No, it’s not a beret, but it might as well be.
Now that I’m supposed to be a serious and devoted writer, I’m going to focus on writing only the most serious and dedicated of posts on the austere topic of the writing life.
Yeah, I’m not buying it either.
To those of you who worried that my change in status from employed dreamer with novelistic ambitions to gentleman of leisure and still-unpublished writer extraordinaire would somehow alter the content of this site, this post should put you at ease.
It’s a nice rambling post for a Sunday morning… Enjoy!
Yesterday, I was just signing off to spend some time with the Ann and Jeff VanderMeer’s excellent SF/F pirate anthology Fast Ships, Black Sails.
When I got a tweet from a fellow who used to work for me a long time ago. And, well, you know me…
One tweet leads to another and suddenly Dustin Wax of Writer’s Technology Companion gets in on the action:
And now I’m left with a rather interesting visual: Dustin’s singular, well-defined ab.
We can all laugh at the joke because writing, well… writing really isn’t a contact sport, now is it?
A Writer’s Ab(s)
No, there’s nothing I like more than sitting at the cafe, pecking away at the keyboard with a nice demitasse of espresso and a cinnamon roll decorating my little table. Yep.
So, the writing life doesn’t lend itself to keeping fit… or does it?
Below is a picture of Cory Doctorow and Jeff VanderMeer (swiped from Cory’s Flickr page). While these guys may not be in the next Calvin Klein skivvies poster shot on Times Square, they’re in pretty good shape for a pair of wordslingers.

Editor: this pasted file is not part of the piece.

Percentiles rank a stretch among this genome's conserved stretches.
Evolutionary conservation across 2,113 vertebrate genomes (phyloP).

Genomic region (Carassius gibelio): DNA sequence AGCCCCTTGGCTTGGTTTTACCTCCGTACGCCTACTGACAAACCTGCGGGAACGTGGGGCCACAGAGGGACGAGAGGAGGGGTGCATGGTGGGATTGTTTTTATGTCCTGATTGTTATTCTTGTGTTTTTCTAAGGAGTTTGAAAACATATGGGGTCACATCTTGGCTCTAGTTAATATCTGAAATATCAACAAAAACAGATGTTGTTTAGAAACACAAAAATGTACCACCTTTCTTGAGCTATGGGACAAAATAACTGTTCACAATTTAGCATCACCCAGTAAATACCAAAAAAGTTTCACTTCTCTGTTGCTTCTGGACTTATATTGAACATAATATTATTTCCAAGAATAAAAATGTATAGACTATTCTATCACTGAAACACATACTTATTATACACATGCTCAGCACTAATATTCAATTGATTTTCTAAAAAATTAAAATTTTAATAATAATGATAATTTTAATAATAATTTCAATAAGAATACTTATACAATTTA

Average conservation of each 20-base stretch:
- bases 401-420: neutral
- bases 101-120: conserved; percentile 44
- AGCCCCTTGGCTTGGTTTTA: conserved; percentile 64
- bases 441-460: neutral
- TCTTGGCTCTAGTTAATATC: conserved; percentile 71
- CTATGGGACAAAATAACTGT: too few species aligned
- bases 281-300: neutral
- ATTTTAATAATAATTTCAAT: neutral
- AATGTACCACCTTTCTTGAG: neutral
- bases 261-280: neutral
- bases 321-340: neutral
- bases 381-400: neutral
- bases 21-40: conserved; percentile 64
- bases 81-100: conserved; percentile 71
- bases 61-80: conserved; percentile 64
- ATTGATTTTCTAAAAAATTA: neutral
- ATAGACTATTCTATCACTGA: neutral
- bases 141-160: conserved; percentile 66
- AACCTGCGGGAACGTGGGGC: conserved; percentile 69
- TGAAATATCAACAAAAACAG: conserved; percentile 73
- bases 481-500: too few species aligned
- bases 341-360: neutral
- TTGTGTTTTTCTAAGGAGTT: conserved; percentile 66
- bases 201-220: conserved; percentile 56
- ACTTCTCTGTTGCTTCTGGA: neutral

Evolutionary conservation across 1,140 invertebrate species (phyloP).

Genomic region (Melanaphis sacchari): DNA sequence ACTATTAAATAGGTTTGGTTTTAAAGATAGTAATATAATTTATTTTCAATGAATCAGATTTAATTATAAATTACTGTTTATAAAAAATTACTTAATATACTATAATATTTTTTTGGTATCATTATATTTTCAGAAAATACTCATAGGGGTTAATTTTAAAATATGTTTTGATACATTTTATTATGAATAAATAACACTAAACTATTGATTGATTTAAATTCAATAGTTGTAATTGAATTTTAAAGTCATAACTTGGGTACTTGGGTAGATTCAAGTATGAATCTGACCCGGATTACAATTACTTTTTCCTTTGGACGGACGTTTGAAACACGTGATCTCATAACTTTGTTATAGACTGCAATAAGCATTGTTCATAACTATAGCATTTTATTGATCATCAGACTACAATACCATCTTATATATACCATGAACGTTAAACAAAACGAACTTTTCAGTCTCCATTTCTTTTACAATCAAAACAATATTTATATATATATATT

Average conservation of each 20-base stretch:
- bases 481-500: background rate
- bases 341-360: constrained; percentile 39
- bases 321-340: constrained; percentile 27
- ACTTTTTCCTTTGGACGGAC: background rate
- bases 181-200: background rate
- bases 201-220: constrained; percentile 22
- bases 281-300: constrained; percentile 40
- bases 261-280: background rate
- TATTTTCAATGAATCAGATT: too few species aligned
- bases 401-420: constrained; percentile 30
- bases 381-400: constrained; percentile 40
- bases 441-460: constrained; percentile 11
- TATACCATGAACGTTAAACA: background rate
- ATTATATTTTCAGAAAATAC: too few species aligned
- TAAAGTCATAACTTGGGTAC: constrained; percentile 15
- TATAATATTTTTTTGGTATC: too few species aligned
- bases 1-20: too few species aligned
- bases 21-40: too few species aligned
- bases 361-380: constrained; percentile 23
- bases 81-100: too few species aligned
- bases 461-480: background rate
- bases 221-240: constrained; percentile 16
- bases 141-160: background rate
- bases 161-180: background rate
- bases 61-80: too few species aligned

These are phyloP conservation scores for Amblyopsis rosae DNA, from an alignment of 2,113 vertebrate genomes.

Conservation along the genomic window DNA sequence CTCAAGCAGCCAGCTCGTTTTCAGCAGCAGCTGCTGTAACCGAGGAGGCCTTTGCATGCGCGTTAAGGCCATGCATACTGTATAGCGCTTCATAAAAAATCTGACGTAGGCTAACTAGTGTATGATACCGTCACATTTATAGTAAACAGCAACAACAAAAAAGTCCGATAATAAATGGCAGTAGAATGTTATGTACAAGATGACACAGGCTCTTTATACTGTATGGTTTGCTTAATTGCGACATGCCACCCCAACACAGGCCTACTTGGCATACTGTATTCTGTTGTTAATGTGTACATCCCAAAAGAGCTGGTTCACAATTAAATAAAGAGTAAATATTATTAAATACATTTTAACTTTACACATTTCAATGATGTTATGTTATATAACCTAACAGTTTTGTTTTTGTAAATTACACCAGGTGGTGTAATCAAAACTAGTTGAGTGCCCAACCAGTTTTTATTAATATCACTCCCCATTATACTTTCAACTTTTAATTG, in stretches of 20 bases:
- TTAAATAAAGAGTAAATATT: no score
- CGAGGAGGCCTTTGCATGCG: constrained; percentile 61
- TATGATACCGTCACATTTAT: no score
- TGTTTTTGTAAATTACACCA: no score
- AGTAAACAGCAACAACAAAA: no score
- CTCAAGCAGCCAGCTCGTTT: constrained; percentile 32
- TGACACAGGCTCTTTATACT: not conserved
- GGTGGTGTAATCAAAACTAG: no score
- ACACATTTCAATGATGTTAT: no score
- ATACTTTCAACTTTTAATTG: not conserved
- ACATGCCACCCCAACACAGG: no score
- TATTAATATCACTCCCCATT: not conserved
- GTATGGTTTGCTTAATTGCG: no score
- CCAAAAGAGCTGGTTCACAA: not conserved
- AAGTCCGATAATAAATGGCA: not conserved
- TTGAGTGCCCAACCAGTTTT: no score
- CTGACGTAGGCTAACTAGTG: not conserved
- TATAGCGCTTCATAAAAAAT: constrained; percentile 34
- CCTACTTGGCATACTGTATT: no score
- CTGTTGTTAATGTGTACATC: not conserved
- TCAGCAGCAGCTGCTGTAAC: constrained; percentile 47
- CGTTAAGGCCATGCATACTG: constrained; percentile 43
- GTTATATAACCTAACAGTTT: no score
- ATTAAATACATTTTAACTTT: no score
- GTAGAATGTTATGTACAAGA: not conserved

[NB: Jeff, if you’re stopping in you can thank me for retouching the original. 😉 ]
If you follow Jeff VanderMeer, you probably know that he does a bit of weightlifting. If you’re a long time reader of this blog, you know that I used to be a pretty avid runner.
I’m pointing this out, because part of focusing my life on writing is getting another shot at being healthy in every sense. When I was really running, I used to do 6 miles a day in about 30 minutes. For the non-runners, that’s pretty fast. Of course, I’m a long way from there today, but I’m committed to working my way back.
My wife and I just joined a new gym. She has a pretty amazing story of her own, which I’ll introduce in the not too distant future when we launch her blog. For the moment though, I’ll just pop in a promo video from the gym:
After just a few weeks (of less than regular attendance, but attendance nonetheless), I’m already feeling the benefits. I’m running at less than a third of my former pace, but I am running. I have more energy. I’m crackling with ideas and plans.
I feel more alive.
I’m always up for some reason not to be writing. Most of those reasons are a matter of simple avoidance or fear. However, working on my writer’s ab (singular) is one that I’m not willing to lump in with the rest. While the sedentary work of writing may not provide natural opportunities for exercise, working on the Writer’s Ab(s), is as vital as any other writing exercise.
YOUR TURN: How are you working your Writer’s Ab(s)? What advice do you have for others?